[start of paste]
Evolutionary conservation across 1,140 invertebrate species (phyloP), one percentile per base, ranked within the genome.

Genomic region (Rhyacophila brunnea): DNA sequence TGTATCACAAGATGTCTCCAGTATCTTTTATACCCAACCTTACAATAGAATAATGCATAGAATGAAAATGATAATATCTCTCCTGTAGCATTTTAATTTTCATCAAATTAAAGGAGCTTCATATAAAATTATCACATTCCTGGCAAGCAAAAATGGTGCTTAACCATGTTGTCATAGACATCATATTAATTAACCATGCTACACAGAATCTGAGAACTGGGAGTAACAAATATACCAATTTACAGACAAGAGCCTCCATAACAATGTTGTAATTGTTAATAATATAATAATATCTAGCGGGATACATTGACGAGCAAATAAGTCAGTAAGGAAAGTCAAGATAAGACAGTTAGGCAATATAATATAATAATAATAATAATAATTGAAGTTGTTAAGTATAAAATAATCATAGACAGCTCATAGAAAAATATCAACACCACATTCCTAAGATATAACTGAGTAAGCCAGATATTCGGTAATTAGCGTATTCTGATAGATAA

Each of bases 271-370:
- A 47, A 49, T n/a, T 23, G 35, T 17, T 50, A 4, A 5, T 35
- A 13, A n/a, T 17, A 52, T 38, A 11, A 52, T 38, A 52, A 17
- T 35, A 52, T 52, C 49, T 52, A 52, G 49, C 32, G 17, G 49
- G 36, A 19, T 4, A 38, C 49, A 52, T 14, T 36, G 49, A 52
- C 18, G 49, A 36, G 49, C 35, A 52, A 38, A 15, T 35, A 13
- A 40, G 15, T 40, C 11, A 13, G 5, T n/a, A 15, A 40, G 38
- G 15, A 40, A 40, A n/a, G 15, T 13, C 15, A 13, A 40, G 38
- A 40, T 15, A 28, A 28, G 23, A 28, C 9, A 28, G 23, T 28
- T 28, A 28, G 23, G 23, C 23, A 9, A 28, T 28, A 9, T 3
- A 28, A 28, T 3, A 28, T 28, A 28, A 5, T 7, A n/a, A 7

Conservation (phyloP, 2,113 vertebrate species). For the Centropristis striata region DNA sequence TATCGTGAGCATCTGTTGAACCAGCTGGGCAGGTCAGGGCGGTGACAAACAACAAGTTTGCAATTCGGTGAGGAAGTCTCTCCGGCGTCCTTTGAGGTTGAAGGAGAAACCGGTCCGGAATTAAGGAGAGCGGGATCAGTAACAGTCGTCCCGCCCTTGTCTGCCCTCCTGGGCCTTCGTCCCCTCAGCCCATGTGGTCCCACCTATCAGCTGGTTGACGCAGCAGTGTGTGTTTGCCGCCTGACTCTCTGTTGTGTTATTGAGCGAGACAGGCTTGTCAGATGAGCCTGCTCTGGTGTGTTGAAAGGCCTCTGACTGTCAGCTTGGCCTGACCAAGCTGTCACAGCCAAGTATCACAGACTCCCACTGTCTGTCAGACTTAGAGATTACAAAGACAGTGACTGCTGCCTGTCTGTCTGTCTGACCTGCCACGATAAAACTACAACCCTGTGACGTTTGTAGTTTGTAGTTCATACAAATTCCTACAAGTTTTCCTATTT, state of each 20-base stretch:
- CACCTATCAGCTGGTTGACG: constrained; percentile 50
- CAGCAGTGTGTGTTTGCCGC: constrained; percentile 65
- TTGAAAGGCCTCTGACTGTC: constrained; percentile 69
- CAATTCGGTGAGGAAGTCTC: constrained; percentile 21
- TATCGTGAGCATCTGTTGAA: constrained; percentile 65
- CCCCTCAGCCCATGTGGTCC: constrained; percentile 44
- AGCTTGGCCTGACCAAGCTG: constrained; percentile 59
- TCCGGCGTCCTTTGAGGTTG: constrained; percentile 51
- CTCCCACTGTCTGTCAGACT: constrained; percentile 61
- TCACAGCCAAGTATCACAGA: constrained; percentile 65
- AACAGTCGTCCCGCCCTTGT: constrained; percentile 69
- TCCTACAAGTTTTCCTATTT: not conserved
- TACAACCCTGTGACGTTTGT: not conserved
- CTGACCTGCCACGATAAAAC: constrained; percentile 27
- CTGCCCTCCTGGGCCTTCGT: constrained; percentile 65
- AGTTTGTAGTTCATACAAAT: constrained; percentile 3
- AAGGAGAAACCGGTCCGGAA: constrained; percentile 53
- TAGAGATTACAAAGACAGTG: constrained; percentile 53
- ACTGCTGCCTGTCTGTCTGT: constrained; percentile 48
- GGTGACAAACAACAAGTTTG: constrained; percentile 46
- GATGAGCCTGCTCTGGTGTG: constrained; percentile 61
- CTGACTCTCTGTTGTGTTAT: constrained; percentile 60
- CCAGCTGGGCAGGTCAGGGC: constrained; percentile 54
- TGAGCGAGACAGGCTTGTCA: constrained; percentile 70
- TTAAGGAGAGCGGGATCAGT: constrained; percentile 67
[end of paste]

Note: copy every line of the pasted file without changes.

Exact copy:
Evolutionary conservation across 1,140 invertebrate species (phyloP), one percentile per base, ranked within the genome.

Genomic region (Rhyacophila brunnea): DNA sequence TGTATCACAAGATGTCTCCAGTATCTTTTATACCCAACCTTACAATAGAATAATGCATAGAATGAAAATGATAATATCTCTCCTGTAGCATTTTAATTTTCATCAAATTAAAGGAGCTTCATATAAAATTATCACATTCCTGGCAAGCAAAAATGGTGCTTAACCATGTTGTCATAGACATCATATTAATTAACCATGCTACACAGAATCTGAGAACTGGGAGTAACAAATATACCAATTTACAGACAAGAGCCTCCATAACAATGTTGTAATTGTTAATAATATAATAATATCTAGCGGGATACATTGACGAGCAAATAAGTCAGTAAGGAAAGTCAAGATAAGACAGTTAGGCAATATAATATAATAATAATAATAATAATTGAAGTTGTTAAGTATAAAATAATCATAGACAGCTCATAGAAAAATATCAACACCACATTCCTAAGATATAACTGAGTAAGCCAGATATTCGGTAATTAGCGTATTCTGATAGATAA

Each of bases 271-370:
- A 47, A 49, T n/a, T 23, G 35, T 17, T 50, A 4, A 5, T 35
- A 13, A n/a, T 17, A 52, T 38, A 11, A 52, T 38, A 52, A 17
- T 35, A 52, T 52, C 49, T 52, A 52, G 49, C 32, G 17, G 49
- G 36, A 19, T 4, A 38, C 49, A 52, T 14, T 36, G 49, A 52
- C 18, G 49, A 36, G 49, C 35, A 52, A 38, A 15, T 35, A 13
- A 40, G 15, T 40, C 11, A 13, G 5, T n/a, A 15, A 40, G 38
- G 15, A 40, A 40, A n/a, G 15, T 13, C 15, A 13, A 40, G 38
- A 40, T 15, A 28, A 28, G 23, A 28, C 9, A 28, G 23, T 28
- T 28, A 28, G 23, G 23, C 23, A 9, A 28, T 28, A 9, T 3
- A 28, A 28, T 3, A 28, T 28, A 28, A 5, T 7, A n/a, A 7

Conservation (phyloP, 2,113 vertebrate species). For the Centropristis striata region DNA sequence TATCGTGAGCATCTGTTGAACCAGCTGGGCAGGTCAGGGCGGTGACAAACAACAAGTTTGCAATTCGGTGAGGAAGTCTCTCCGGCGTCCTTTGAGGTTGAAGGAGAAACCGGTCCGGAATTAAGGAGAGCGGGATCAGTAACAGTCGTCCCGCCCTTGTCTGCCCTCCTGGGCCTTCGTCCCCTCAGCCCATGTGGTCCCACCTATCAGCTGGTTGACGCAGCAGTGTGTGTTTGCCGCCTGACTCTCTGTTGTGTTATTGAGCGAGACAGGCTTGTCAGATGAGCCTGCTCTGGTGTGTTGAAAGGCCTCTGACTGTCAGCTTGGCCTGACCAAGCTGTCACAGCCAAGTATCACAGACTCCCACTGTCTGTCAGACTTAGAGATTACAAAGACAGTGACTGCTGCCTGTCTGTCTGTCTGACCTGCCACGATAAAACTACAACCCTGTGACGTTTGTAGTTTGTAGTTCATACAAATTCCTACAAGTTTTCCTATTT, state of each 20-base stretch:
- CACCTATCAGCTGGTTGACG: constrained; percentile 50
- CAGCAGTGTGTGTTTGCCGC: constrained; percentile 65
- TTGAAAGGCCTCTGACTGTC: constrained; percentile 69
- CAATTCGGTGAGGAAGTCTC: constrained; percentile 21
- TATCGTGAGCATCTGTTGAA: constrained; percentile 65
- CCCCTCAGCCCATGTGGTCC: constrained; percentile 44
- AGCTTGGCCTGACCAAGCTG: constrained; percentile 59
- TCCGGCGTCCTTTGAGGTTG: constrained; percentile 51
- CTCCCACTGTCTGTCAGACT: constrained; percentile 61
- TCACAGCCAAGTATCACAGA: constrained; percentile 65
- AACAGTCGTCCCGCCCTTGT: constrained; percentile 69
- TCCTACAAGTTTTCCTATTT: not conserved
- TACAACCCTGTGACGTTTGT: not conserved
- CTGACCTGCCACGATAAAAC: constrained; percentile 27
- CTGCCCTCCTGGGCCTTCGT: constrained; percentile 65
- AGTTTGTAGTTCATACAAAT: constrained; percentile 3
- AAGGAGAAACCGGTCCGGAA: constrained; percentile 53
- TAGAGATTACAAAGACAGTG: constrained; percentile 53
- ACTGCTGCCTGTCTGTCTGT: constrained; percentile 48
- GGTGACAAACAACAAGTTTG: constrained; percentile 46
- GATGAGCCTGCTCTGGTGTG: constrained; percentile 61
- CTGACTCTCTGTTGTGTTAT: constrained; percentile 60
- CCAGCTGGGCAGGTCAGGGC: constrained; percentile 54
- TGAGCGAGACAGGCTTGTCA: constrained; percentile 70
- TTAAGGAGAGCGGGATCAGT: constrained; percentile 67